Dunedin Plunket volunteers “aim to be the village for those who are missing theirs”

A group of people around a table at a cafe

Whānau Āwhina Plunket are committed to supporting whānau and their tamariki to thrive Their Dunedin Home Help Service currently has 38 volunteers who support young whānau in their homes with light housework, help caring for children, and companionship. Home help service coordinator Josie Garner shares just how vital these volunteers are and how special their impact can be.

"Our amazing volunteers fill a gap that many organisations can see but can’t help with themselves. For our Plunket Nurses, but also midwives, NICU nurses, preschool teachers, social workers and other community organisations working with young whānau, the home help service provides an extra layer of support for their clients, easing pressure at home which then positively impacts other areas of whānau's lives."

"We are not meant to raise our children alone, but as our communities become more diverse, many whānau are missing their own natural support systems. We aim to be the village for those who are missing theirs."

"Some volunteers join us to give back to their community, some for work experience or as a requirement for their studies, but all are united by their understanding of the importance of the service. Some volunteers have been through their own hard times raising children and say they wish they had support like this, or that they would have been lost without their family support and don’t know how others cope without it."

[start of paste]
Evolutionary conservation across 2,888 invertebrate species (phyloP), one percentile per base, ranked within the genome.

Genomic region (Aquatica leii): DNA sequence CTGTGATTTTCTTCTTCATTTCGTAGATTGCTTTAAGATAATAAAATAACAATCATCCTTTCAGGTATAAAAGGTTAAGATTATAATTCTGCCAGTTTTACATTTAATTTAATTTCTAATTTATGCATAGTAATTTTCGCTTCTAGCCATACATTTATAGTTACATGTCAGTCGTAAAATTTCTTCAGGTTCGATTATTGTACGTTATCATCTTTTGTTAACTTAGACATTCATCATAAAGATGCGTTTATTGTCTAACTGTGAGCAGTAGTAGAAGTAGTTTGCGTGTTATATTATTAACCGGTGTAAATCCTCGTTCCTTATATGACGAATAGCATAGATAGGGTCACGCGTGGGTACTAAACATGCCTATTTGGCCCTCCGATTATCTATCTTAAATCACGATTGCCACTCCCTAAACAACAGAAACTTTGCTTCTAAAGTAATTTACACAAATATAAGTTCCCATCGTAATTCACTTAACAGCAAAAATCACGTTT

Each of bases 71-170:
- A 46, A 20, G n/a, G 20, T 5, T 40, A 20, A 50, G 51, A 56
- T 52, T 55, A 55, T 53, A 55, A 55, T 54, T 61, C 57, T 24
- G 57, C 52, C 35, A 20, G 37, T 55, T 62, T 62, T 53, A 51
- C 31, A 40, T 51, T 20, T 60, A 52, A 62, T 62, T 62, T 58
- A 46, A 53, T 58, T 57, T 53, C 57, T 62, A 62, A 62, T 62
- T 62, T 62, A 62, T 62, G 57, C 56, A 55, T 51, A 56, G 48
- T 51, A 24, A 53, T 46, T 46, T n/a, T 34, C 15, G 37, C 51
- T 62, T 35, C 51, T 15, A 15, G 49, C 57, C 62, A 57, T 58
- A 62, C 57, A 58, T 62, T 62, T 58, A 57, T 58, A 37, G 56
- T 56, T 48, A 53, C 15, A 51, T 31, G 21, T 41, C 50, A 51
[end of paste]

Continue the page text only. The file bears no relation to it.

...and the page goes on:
"Other volunteers speak of friends or family who have been through their own struggles, which has inspired them to want to also help others going through tough times. This strong belief in the importance of a community for young whānau inspires our volunteers to provide incredible, empathetic, non-judgmental support, which is definitely worth celebrating."

"I could provide many, but my favourite feedback was from a Mum really struggling with postnatal depression. She summed up her feelings about her volunteer very succinctly; 'She is my superwoman'."

"Within our community, there are those who want to lend a hand, and those who need a hand up. By weaving these groups together, we enable our volunteers to truly strengthen our community with their incredible mahi. I tell the whānau we support that our volunteers provide the same care and support as a mother, aunt, or sister would, and volunteers often tell me they feel like part of the family. Volunteers and whānau often build lasting relationships and remain friends after their time with the service ends."

Learn more about the Home Help volunteer role here.